This was a momentous day for British Gymnastics, and not just because our men's team won the country's first medal in the sport for 100 years.
No, this was the moment when a nation became experts on the finer points of the rules.
How else to explain the cacophonous booing within the North Greenwich Arena, and nationwide outrage, as a Japanese appeal relegated Our Boys from silver to bronze?
As far as I understand it, which is not very far, the controversy surrounded Kohei Uchimura's 'dismount' from the pommel horse, and whether it constituted a fall - this was the fateful moment that had initially seen Japan plummet out of the medals.
When the verdict came through, the Arena lurched from delirious joy to open fury.
We didn't really know what had happened, but losing a place on appeal never feels good. So the boos cascaded down, particularly when the PA announcer, either naively or mischievously, invited the crowd to: "Show your appreciation to the judges as they leave the arena."
The crowd soon recovered - easy come, easy go - but spare a thought for the poor Ukraine team who missed out on the podium.
Hugely dramatic and slightly confusing; it provided a fitting end to the afternoon.
Though it has always been an Olympic favourite, I had never attended a gymnastics event, and the team competition provided a dizzying introduction.
Each team takes turns to perform on six pieces of equipment, with up to four people competing simultaneously.
It made things hard to make sense of in a frenetic opening few 'rotations'. As I watched Britain tackle the rings, I heard an 'Ooh' and there was an American on the floor after flying off the pommel horse.
The next minute my attention was caught by a Japanese athlete getting a piggyback out of the arena.
What was going on? How could I possibly work out what was going on?
I had just come from the men's 10m synchronised diving final, which has a nice, linear narrative and only one thing happening at a time. The gymnastics was just so complex. I was dizzy with the number of interweaving subplots.
It was like graduating from Postman Pat to The Wire.
One of the first things you learn is not pay too much attention to the scoreboard. Scores on different pieces of apparatus are not directly comparable, and they were combined in an unhelpful cumulative that disregarded how many gymnasts from each country had performed.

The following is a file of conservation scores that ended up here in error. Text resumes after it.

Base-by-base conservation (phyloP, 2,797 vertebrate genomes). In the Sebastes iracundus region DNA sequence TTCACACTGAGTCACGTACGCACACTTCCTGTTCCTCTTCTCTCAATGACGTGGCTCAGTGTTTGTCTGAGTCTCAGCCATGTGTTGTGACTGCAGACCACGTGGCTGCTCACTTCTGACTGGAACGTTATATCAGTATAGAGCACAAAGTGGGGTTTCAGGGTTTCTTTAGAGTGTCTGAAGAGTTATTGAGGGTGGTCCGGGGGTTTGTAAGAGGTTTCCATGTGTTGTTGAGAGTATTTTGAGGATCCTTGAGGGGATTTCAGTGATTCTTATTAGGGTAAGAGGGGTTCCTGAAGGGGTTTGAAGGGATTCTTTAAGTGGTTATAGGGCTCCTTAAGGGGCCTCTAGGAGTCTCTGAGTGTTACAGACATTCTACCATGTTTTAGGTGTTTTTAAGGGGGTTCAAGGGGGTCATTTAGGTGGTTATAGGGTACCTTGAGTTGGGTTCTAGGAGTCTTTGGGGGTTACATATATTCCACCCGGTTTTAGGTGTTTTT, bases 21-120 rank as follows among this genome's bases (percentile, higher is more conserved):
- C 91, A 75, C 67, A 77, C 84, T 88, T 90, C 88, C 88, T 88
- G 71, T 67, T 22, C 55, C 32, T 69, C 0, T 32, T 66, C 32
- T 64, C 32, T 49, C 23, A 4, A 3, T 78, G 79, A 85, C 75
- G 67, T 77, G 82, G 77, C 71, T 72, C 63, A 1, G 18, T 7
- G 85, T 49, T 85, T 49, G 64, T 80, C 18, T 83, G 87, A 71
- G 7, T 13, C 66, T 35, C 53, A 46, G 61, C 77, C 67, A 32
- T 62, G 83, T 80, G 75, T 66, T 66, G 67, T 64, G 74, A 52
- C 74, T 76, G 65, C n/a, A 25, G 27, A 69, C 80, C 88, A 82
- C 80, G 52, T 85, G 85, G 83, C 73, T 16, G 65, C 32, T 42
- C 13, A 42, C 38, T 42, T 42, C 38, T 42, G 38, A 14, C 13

At some point in the third rotation I looked at the scores and saw Britain leading - by a large margin!
Then I realised they were the only team to have finished the rotation, and thus their total was made up of nine individual scores to their rivals' eight or six.
As the competition went on, things felt as though they were slowing down. I became accustomed to the multitudinous action, and began to filter out the chaff.
Britain looked set for a medal until Sam Oldham fell from the high bar. Now they had a job on to overhaul Ukraine just to take bronze.
That they did in a thrilling final rotation - this time the running scores did count - with Ukraine's rings performances alternating with the British floor routines.
Kristian Thomas nailed his and the arena rose to acclaim bronze.
Meanwhile, the long-forgotten Japanese - seemingly a certainty for second behind China - blew it, as Uchimura departed the pommel horse and the crowd erupted as the scoreboard showed Britain in second.
The bittersweet finish - another Wire staple - briefly soured the atmosphere, but after 100 years of waiting, the colour hardly mattered.
NORTH GREENWICH ARENA - VENUE SCOREBOARD
ACCESSIBILITY: 6/10 - It is a bit of a hike down the Jubilee Line from the Olympic Park, but the entrance is right next to the tube station. And, as a dedicated events venue (in its non-IOC-approved guise as the O2 Arena), everything was very slick inside. Also - and this is a handy hint that may not appear on the official website - if you arrive just before your event starts, you dodge the queues almost entirely.
VIEW: 7/10 - The issue here did not surround the spectators' vantage point - all very good - but the difficulty of following action on multiple pieces of apparatus. Despite attempts to explain from the stadium announcers, it did get somewhat confusing. The shocking pink decor is nice, though.
SPECTACLE: 9/10 - The strength, flexibility and - in the team competition - versatility of the gymnasts is dazzling. You have to pay attention to really get to know individuals in a frantic competition like this though. The climax was outstanding, and even the appeal process added drama.
FANS: 9/10 - Soldiers were drafted in to fill the press seating early on, which became problematic when it became clear the seats were needed by journalists. The squaddies left and were briefly replaced by Sir Steve Redgrave, before he departed to join Princes William and Harry, and Denise Lewis, around the corner. The crowd were magnificent, applauding fine performances from all nationalities, and raising the roof when Britain won a medal. A pity a few chose to boo Japan at the medal ceremony.
X-FACTOR: 8/10 - You shouldn't like a venue more just because Britain win a medal in it - but come on, how can you not? It loses marks for not being either a) historic or b) purpose-built, but this 20,000 bowl provides a perfect setting for gymnastics.
Total score - 39/50
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Tomorrow I visit the Olympics with my family, and investigate the ease of carting a two-year-old from event to event. It should be fun.
Alex Chick will be writing from London 2012 throughout the Olympic Games.